Charisma and Flow 2: Nature of the Common Ground

‹-- PreviousNext --›

In my last post on this subject, the question emerged as to what kind of overlap there is between activities/approaches that generate a flow state with activities/approaches that generate a charismatic encounter. I’m thinking particularly of the choral rehearsal here, since that’s the primary context in which I’m likely to apply these ideas – though if we learn more generalisable things in the process, that’s fine too.

Now, for all the structural and experiential resonances between these two states, theorising their overlap has been trickier than I expected. This is partly because there is one huge apparent contradiction between the two. A key element to Flow is the sense of personal control, that what you are doing makes a defining difference to the outcome of the activity. Whereas, a key element of a charismatic encounter is the way people hand over their sense of executive control to the leader.

Nonetheless, the quality of really dynamite choral rehearsals where amazing things happen convinced me to keep probing this relationship despite this apparent conflict. I think the contradiction looks bigger on paper than it is in lived experience – there are certainly times when you have handed over your musical consciousness to a conductor’s direction, but retain the sense of responsibility to get things right! But noting the theoretical rift is a useful reminder that, while it is possible (and desirable) to generate both together, the presence of each does not necessarily guarantee the presence of the other.

The key element to emerge as the place where they work together was the way that for flow to occur, you have to be working at the edge of your ability. The reason it takes up the whole surface of your attention is that if you let go for a moment, you will fall off.

Various commonly-documented elements of a charismatic encounter can be used to promote this state. Charismatic leaders are typically reported to have high expectations of their followers, for example, and destabilising people from their comfort zones is one of the situational tools charismatic leaders use to generate uncertainty and therefore the need for direction in their followers. There are ways to destabilise people that don’t involve stretching their skills (an unpredictable temper, for instance – one of Hitler’s preferred methods we are told), but they are probably less useful to the choral director than those that up the technical or artistic ante.

The cult’s ‘demand for purity’ is relevant here too. Requiring members to adhere to strict requirements of behaviour and belief provides not only coherence of action that underpins effective ensemble, but also gives the individual that clear concept of the distinction between correct and incorrect action that is required for flow.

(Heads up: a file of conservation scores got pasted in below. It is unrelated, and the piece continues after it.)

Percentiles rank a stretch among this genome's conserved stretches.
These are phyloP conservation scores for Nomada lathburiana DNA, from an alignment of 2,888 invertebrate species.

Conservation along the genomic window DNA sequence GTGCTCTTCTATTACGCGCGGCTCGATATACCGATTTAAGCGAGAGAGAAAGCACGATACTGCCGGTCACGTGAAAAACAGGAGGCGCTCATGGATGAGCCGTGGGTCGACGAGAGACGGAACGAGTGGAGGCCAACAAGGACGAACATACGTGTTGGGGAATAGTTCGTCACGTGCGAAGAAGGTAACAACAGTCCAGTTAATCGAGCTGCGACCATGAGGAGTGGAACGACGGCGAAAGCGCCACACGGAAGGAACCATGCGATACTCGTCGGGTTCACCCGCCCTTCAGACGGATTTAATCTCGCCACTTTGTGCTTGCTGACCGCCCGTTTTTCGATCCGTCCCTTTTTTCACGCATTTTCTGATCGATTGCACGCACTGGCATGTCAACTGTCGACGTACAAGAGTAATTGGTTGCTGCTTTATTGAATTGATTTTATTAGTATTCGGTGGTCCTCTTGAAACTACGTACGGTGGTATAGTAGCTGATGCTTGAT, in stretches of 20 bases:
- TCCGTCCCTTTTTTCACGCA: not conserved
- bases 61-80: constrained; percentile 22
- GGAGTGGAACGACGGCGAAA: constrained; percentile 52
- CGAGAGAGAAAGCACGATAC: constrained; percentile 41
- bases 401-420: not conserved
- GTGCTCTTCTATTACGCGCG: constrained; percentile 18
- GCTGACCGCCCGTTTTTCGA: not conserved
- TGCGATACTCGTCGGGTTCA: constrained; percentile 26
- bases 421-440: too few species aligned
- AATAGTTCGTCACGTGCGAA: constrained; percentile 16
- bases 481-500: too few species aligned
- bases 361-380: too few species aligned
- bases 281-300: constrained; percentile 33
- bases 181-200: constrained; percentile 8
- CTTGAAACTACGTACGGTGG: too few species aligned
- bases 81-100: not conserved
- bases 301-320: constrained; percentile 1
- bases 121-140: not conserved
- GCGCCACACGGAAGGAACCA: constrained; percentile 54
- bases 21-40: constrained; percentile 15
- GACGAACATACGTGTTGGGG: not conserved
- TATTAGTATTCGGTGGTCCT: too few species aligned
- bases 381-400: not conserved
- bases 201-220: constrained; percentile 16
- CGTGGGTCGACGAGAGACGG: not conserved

And common to all this is the requirement that participants extend themselves. Casual engagement cannot generate flow: you need to ramp up to that point at which the challenge is nearly but not quite exceeding your current skill level. And of course, the central characteristic of a charismatic leader is that they inspire commitment, even devotion, from their followers. The meanings they give to the situation through the cause they promote provide the motivation for the singers to throw themselves into the experience and out-perform what they thought was possible.

And the rewards come in two dimensions: the experiential reward of the process itself (communion and flow), and the outcome reward of achievement. People do feel wonderful about themselves when they have just contributed to creating something beautiful.

Working through this question has left me feeling a little more sanguine about the benefits to an ensemble of a charismatic director. Having recently explored charisma’s relevance to hypnosis, cults, terrorism and corporate collapse, I was becoming particularly sensitised to the dark side of the phenomenon – it’s not surprising that charisma is mistrusted as often as it is celebrated.*

But flow is an inherently positive state. It is immensely pleasurable in itself, and people emerge from it better at doing something that they care about. So a potentially useful check when using techniques to turn rehearsals into charismatic encounters is to consider whether the techniques are also promoting a flow state. It may not be a bullet-proof ethical test, but it’s a good start.

* Incidentally, you may have noticed that the adjective ‘charismatic’ is used in the kind of novel that gets left in holiday apartments to indicate that a character is going to play a key part in the story’s emotional narrative, but the author isn’t telling yet whether it will be as villain or hero.

Archive by date

Syndicate content